Artificial intelligence: The ethics of algorithms
Lawmakers are gearing up for some of the first efforts to regulate artificial intelligence, said Karen Hao in the MIT Technology Review—and “there are likely to be more to come.” AI algorithms can now determine what content you see online, whether you get a loan, and even whether a convict is granted parole. Handing over decisions to AI can result in unexpected and troubling discrimination. In one test of job ads on Facebook, “postings for preschool teachers and secretaries, for example, were shown to a higher fraction of women, while postings for janitors and taxi drivers were shown to a higher proportion of minorities”—even though the researchers hadn’t asked Facebook to discriminate. The Algorithmic Accountability Act, introduced last week by Democrats in the House and Senate, would require big companies to “audit their machine-learning systems for bias and discrimination.” But these are not easy problems to fix, because they raise fundamental questions of fairness. For instance, in evaluating parole, does fairness mean “the same proportion of black and white individuals should get high-risk assessment scores? Or that the same level of risk should result in the same score regardless of race?”
Letting big tech companies answer these questions themselves will never work, said Turing Award winner Yoshua Bengio in Nature.com. “AI can amplify discrimination and biases, such as gender or racial discrimination, because those are present in the data the technology is trained on, reflecting people’s behavior.” The companies building AI systems don’t have the incentive to fix this, so “the dangers of abuse are very real.” In fact, companies that put limitations on AI to “follow ethical guidelines would be disadvantaged with respect to the companies that do not.” So counting on the tech industry to regulate itself is like relying on “voluntary taxation.” Even if the industry is willing to take on the issues, said Parmy Olson in The Wall Street Journal, self-governance poses serious challenges. Google has disbanded not one but two “high-profile, global, independent ethics councils” over protests from outside and disagreements with its own AI research unit.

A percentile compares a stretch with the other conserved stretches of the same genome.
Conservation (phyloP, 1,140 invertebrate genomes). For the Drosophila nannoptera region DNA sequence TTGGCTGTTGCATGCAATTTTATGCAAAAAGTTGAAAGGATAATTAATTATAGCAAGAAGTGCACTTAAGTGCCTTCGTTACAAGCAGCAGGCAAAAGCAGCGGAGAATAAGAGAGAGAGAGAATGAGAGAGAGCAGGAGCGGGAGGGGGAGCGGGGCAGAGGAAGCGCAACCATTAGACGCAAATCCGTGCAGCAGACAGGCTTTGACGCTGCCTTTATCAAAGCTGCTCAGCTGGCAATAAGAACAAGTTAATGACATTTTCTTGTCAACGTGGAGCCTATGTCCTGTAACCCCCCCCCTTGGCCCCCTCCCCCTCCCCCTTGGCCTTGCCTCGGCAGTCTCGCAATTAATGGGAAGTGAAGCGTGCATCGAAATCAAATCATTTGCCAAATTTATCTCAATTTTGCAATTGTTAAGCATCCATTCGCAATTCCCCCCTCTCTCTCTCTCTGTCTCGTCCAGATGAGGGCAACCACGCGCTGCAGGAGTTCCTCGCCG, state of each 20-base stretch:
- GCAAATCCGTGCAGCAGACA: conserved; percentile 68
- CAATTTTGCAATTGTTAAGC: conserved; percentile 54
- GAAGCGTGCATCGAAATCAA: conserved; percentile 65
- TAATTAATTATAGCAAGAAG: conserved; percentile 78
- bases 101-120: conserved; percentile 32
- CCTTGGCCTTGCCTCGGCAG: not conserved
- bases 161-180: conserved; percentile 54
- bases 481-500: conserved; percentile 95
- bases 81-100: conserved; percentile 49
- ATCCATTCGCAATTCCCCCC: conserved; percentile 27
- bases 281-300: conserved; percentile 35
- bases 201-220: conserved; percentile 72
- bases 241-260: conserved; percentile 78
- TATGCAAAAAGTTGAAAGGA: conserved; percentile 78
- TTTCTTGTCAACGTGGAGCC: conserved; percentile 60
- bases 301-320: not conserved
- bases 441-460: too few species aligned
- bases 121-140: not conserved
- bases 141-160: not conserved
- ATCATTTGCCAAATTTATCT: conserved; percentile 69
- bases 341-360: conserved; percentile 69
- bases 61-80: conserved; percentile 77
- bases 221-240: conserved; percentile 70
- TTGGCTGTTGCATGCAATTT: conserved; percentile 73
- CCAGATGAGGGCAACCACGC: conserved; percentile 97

Don’t let that make you think that AI experts aren’t just as concerned about fairness as legislators and regulators, said Ariel Procaccia in Bloomberg.com. “Practical ideas for ensuring that artificial intelligence is ethical and fair are gushing from inside the tech profession.” AI specialists are considering dozens of proposals to “spell out what fairness means in mathematical terms.” These days, key papers in machine learning routinely grapple with ethical questions. “The perception that AI researchers and developers care more about algorithms and robots than about people is misguided.”
Getty, courtesy of Northwestern University ■